When the DVD arrived to replace the VHS in the home cinema market, one of the ways that distributors marketed the new format was by including ‘extras’ that would be includable due to the increased memory of the disc. One of the most obvious features to include (and still is) was unseen footage and behind-the-scenes shorts to give people more of an insight into their favourite films. This in turn then made a whole generation of viewers more interested in filmmaking and the technical process.
Films about films (or meta-documentaries if you will) are hardly new (look at Heart of Darkness, the film about Apocalypse Now), yet now in the age of cheap and high quality digital, it would be crazy not to collect footage alongside a feature to share with your audience so it is not just classics that get documented. Quite often, non-fiction films that give an insight into the process and characters can be more interesting that the actual feature being made.
This is where Kung Fu Elliot comes in.
Elliot Scott is an amateur filmmaker from Nova Scotia that dreams of being Canada’s answer to Bruce Lee, Jean Claude Van Damme and Chuck Norris. He knows a little bit of Karate, can’t write or direct and only owns a crappy camcorder, and yet he is charming enough to convince the people around him to help him make his films – no-one more so than his long suffering Chinese/American girlfriend Linda, who is arguably the real hero of Matthew Bauckman & Jaret Belliveau’s film.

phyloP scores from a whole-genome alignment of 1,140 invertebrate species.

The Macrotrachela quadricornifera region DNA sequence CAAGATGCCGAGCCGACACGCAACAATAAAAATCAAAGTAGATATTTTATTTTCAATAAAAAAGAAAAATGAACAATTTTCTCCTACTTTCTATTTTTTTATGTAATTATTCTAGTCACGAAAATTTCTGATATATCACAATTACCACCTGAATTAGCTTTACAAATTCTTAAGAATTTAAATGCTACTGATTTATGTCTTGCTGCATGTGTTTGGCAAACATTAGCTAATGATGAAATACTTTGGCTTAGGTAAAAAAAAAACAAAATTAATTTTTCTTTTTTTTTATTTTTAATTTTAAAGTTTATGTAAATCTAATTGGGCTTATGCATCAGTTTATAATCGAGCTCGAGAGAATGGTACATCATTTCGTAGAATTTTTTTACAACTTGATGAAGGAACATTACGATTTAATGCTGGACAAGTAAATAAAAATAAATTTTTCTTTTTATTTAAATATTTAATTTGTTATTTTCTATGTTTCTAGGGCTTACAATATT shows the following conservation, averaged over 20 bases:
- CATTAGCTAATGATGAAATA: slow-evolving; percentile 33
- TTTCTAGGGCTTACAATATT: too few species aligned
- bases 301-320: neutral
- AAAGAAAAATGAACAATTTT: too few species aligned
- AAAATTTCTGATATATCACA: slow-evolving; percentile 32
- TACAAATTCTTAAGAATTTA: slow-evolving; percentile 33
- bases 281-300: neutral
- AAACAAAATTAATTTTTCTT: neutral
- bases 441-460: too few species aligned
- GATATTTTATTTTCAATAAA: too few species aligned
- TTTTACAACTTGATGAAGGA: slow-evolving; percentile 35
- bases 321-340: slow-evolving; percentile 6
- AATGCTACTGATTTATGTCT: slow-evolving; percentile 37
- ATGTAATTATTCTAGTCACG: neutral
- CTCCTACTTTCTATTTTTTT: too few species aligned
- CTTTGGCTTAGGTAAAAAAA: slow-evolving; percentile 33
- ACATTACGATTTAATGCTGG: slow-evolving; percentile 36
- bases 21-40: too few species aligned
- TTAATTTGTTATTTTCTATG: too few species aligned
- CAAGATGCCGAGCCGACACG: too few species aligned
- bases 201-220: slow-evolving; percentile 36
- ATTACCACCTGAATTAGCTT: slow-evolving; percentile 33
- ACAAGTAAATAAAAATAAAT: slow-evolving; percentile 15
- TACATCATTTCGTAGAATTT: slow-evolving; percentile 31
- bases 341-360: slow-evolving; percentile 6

KFE is in the same vein as American Movie – a documentary about 9mm horror director Mark Borchardt – or Worst Best Movie – a film about the resurrection of Troll 2. All of these examples are of great films, which are made about rubbish films.
Elliot’s best friend, and trusty actor, is Blake Zwicker - A man who doesn’t want to compare himself to Brando, but with the right training thinks that he ‘can be just as good’ – is a lot like Mike in American Movie: terrible actors but brilliant at telling stories. Blake get’s the most touching moment in the film when he is genuinely talking about his late wife, and yet I imagine the irony might be lost on him if you said that this was his best ‘performance’.
Because of Linda’s Chinese heritage, and because of Elliot’s obsession with Martial Arts, in the centre of the film they go to China in order to shoot some footage and meet with some Monks (who actually know Kung Fu). My favourite single shot in the film is of the laugh a monk gives when Elliot claims that he has spent 20 years learning Karate… But here is also where Elliot’s potential interest in other women is explored.
Due to Elliot’s wild imagination and tendency to manipulate the truth (ahem), he and Linda inevitably end up occasionally having incredibly fiery rows - And just as the film is making you question the ethics of the filmmakers sat by watching these moments they suddenly intervene and the tension level absolutely skyrockets. The outburst of drama is so palpable that I was completely stunned and couldn’t believe what I was seeing. For that alone, this film is worth watching – even if at moments you begin to question why it is worth paying attention to someone like Elliot (which I personally never did), then it is crucial to watch until the end.
Elliot’s ambition and obsession with making films is mostly admirable and something that he believes in, but on the other hand his narcissistic fantasies of stardom and fame are the worst kind of selfishness, causing pain and discomfort for all around him. Only a egomaniac would act so naturally arrogant on camera anywhere, and kudos to the filmmakers for managing to capture this footage with such objectivity.
But liking the central character is not what Kung Fu Elliot is about. It is about the crazy lengths that some people go to to tell stories, and about the lies that people tell themselves in order to believe that those stories are worth hearing…